As expected, Dell's massive recall of laptop batteries was only the start. A number of other firms that use Sony info-lithium cells in their PCs' batteries are also going to have to swap them out and the first to do so is Apple, with a recall of around 1.8 million batteries - 700K of them outside the USA. At-risk Macs are 15in PowerBook G4s and 12in iBook G4s and PowerBook G4s sold worldwide between October 2003 and August 2006.
Clearly, as also seemed likely at the outset, the final cost to Sony of this debacle is going to be massive.
There's been talk of a few hundred millions dollars but we could readily see the total bill going far higher if Sony has to front up not just for replacements but also for administrative and handling charges incurred by laptop makers.
It could also skyrocket if the costs of any class-action suits in the USA directed at laptop makers end up being passed on to Sony or are aimed at Sony itself - though, as yet, we've not heard of any having been started.
Like Dell's recall, Apple's is said to be voluntary and has been brokered with the US Consumer Product Safety Commission. And, like Dell, Apple has made a half-hearted attempt to make its recall prominent by adding a link at the bottom of its various sites' home pages.
Even though the Dell and Apple recalls are reckoned to be voluntary, we tend to think that US Consumer Product Safety Commission made the companies offers they couldn't refuse. And, now that the CPSC has got the bit between its teeth and cast its net wider to investigate Sony-sourced laptop battery cells generally, you can expect to hear of other PC makers deciding voluntarily to issue recalls.
The good news for UK laptop users is that any such recalls are - like Dell's and Apple's - likely to put pressure on makers to run replacement schemes outside of the USA.
The seriously bad news is that, as best as we can tell, there's no government body in the UK addressing safety issues with local laptop makers that might have used Sony info-lithium technology in their batteries.
Primary responsibility lies with local authority Trading Standards departments in England, Scotland and Wales and Local Authority Environmental Health Officers in Northern Ireland but don't kid yourself that these decentralised departments are on top of incendiary battery problems or any other safety issues.
Indeed, in the absence of a UK equivalent of the US CPSC, we're struggling to find any part of government - local or national - that's giving any consideration to the subject of self-lighting batteries. Our ongoing attempts will, we reckon, make for an interesting, if rather worrying, news story.
In the USA, the Consumer Product Safety Commission is charged with protecting the public from unreasonable risks of serious injury or death from more than 15,000 types of product. What we in the UK need is the creation of an equivalent upfront national consumer-safety body.
Upfront? Well, take a look at this extract from the footnote on the US CPSC's Apple-battery recall notice - which also suggest that the reader emails it to friends - and you'll see what we mean:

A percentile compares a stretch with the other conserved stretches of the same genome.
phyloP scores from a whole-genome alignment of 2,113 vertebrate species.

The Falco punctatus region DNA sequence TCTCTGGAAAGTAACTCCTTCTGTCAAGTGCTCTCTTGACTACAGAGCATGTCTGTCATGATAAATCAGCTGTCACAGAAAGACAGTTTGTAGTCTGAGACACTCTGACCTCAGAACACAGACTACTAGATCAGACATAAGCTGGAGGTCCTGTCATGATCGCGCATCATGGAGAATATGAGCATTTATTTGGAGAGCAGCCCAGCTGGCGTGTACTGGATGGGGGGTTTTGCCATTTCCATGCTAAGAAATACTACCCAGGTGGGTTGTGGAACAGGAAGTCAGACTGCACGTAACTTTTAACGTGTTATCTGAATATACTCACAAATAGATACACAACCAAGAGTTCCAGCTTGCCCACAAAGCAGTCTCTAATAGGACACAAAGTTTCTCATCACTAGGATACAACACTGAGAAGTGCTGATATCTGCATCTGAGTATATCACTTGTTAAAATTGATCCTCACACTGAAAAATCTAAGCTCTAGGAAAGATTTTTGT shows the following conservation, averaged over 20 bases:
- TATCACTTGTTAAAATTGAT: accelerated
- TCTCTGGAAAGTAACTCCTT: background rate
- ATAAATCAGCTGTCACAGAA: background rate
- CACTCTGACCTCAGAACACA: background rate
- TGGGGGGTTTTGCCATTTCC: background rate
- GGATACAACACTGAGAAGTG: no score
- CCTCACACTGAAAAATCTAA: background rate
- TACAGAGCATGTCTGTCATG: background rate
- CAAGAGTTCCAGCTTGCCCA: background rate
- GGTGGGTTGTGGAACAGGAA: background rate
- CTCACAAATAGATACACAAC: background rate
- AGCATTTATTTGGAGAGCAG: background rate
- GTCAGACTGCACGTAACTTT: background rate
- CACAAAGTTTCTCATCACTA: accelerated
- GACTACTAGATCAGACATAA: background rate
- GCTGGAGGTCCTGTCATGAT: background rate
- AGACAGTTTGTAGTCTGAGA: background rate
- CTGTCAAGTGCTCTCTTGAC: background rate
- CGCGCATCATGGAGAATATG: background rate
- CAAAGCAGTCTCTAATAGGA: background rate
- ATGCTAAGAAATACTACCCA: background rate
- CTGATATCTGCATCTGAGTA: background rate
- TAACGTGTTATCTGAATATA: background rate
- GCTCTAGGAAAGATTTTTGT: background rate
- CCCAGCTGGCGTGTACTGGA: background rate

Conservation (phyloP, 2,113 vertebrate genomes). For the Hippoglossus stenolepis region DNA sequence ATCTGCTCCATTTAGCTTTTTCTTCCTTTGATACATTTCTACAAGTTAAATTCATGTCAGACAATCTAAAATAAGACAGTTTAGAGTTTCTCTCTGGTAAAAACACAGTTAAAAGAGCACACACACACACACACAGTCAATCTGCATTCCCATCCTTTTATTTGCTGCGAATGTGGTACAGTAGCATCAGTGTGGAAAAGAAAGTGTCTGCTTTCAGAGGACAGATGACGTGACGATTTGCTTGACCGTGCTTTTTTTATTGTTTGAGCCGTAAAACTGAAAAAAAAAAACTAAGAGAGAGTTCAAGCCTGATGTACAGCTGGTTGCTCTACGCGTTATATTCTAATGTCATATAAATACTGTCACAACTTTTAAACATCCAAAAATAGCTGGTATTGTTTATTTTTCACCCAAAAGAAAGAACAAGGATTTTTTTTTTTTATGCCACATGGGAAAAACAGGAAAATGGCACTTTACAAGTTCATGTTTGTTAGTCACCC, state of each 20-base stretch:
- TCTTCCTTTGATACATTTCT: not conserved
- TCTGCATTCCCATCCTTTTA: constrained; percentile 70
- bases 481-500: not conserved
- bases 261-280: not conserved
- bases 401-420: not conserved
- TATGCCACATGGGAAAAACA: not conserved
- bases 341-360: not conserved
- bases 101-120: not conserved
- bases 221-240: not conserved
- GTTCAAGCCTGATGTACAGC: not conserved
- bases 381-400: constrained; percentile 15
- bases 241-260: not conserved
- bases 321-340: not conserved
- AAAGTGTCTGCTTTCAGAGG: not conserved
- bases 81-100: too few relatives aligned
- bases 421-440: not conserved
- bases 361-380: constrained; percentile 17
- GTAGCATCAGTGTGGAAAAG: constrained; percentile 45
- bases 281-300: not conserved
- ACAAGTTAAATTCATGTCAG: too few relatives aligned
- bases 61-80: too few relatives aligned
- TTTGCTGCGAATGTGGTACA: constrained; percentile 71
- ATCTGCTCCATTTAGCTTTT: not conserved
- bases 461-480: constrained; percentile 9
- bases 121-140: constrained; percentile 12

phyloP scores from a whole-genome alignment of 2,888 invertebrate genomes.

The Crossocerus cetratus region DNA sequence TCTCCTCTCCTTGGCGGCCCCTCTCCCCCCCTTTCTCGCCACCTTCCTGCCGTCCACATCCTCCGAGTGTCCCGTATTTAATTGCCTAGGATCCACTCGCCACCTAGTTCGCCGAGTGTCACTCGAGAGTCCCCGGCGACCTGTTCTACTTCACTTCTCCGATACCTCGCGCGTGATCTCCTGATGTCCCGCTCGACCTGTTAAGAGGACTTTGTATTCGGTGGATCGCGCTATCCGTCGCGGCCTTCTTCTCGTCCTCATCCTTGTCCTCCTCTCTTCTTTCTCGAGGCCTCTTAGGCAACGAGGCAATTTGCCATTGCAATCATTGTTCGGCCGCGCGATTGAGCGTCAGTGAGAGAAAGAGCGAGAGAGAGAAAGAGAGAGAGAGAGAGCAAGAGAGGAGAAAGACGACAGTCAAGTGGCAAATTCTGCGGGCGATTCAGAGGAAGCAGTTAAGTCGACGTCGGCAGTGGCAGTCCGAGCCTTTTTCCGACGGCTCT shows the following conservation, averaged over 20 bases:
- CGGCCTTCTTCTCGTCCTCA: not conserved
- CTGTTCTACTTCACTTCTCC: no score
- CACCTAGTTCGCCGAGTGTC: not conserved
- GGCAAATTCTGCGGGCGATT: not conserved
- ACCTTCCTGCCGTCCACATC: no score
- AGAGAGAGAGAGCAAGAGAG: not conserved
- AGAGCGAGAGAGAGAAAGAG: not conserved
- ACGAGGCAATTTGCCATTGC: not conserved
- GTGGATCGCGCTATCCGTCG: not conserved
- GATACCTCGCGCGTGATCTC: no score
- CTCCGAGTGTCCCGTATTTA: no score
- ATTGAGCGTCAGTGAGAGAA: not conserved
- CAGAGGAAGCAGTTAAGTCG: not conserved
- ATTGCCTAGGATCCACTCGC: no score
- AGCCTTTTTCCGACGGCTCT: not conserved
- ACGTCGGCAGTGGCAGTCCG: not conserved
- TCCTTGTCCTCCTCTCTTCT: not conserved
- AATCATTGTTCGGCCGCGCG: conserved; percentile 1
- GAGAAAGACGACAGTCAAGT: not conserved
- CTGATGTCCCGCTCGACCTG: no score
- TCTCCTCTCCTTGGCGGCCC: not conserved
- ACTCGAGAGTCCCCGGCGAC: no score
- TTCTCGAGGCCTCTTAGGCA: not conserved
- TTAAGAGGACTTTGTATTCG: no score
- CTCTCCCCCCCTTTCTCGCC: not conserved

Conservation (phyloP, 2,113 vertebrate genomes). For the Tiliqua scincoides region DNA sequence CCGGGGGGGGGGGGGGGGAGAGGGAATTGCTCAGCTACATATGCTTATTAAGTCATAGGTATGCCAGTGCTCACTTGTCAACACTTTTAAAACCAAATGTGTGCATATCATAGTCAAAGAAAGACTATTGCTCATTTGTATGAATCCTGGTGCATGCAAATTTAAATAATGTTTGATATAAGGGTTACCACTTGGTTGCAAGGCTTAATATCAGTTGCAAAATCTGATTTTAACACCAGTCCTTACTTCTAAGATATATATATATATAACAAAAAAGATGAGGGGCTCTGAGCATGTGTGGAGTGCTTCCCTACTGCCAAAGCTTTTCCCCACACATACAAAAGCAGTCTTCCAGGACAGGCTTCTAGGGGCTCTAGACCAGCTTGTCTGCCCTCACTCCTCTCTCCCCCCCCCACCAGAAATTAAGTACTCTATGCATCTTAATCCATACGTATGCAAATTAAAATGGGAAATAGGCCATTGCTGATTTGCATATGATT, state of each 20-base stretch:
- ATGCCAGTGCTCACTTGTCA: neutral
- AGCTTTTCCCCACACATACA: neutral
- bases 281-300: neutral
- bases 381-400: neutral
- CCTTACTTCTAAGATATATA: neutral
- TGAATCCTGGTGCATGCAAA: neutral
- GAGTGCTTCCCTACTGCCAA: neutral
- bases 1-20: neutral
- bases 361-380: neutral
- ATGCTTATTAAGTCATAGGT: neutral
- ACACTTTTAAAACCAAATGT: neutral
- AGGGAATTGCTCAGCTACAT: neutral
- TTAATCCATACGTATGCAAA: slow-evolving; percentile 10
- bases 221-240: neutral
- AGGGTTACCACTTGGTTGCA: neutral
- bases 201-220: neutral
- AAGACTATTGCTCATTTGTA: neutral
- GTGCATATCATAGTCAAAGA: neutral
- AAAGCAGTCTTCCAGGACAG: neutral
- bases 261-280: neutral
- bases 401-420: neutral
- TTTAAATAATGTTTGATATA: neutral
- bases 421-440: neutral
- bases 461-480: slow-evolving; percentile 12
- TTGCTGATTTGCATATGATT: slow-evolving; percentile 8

The CPSC's work to ensure the safety of consumer products - such as toys, cribs, power tools, cigarette lighters, and household chemicals - contributed significantly to the 30 percent decline in the rate of deaths and injuries associated with consumer products over the past 30 years.
To report a dangerous product or a product-related injury, call CPSC's hotline at (800) 638-2772 or CPSC's teletypewriter at (800) 638-8270, or visit CPSC's web site at http://www.cpsc.gov/talk.html. To join a CPSC email subscription list, please go to http://www.cpsc.gov/cpsclist.asp. Consumers can obtain this release and recall information at CPSC's Web site at http://www.cpsc.gov.
Update - August 25, 18:50
Apple UK has sent us a brief statement about the recall and Sony UK has sent us a different statement issued yesterday by Sony USA.
The one from Apple, says simply,
We do not anticipate this recall to have a material financial impact on Apple.
Sony's statement is somewhat longer (it's carried in full on page two) and contains one rather ambiguous claim and another that's rather surprising. The first is that,
Trouble is, that sentence has a number of possible interpretations. It could mean that Apple was the only company to use the battery cells referred to or could meant that Apple and Dell were the only ones.
What's more important is that the sentence does not mean that Sony has ruled out recalls for any other type of battery cells it's made, even though you could read that very positive spin into it.
The surprise comes in Sony's estimate of the cost that it's likely to incur as a result of the Dell and Apple recalls. The statement says,
Those two figures equate to between roughly US170 million and $255 million. That's between £90 million and £135 million. So, Sony is saying that it will cost £15 to £23 to replace each battery pack.
That strikes us as highly optimistic given that that Apple - just like Dell before it - reckons that the recall won't have any material impact on its own finances, implying that Sony is going to have to pick up a whole lot more than just the cost of the batteries themselves.
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External.linksUS Consumer Product Safety Commission - Apple Announces Recall of Batteries Used in Previous iBook and PowerBook Computers Due To Fire Hazard
Apple - Battery Exchange Program iBook G4 and PowerBook G4
Apple - FAQ - Battery Exchange Program iBook G4 and PowerBook G4
Dell USA - Battery Recall page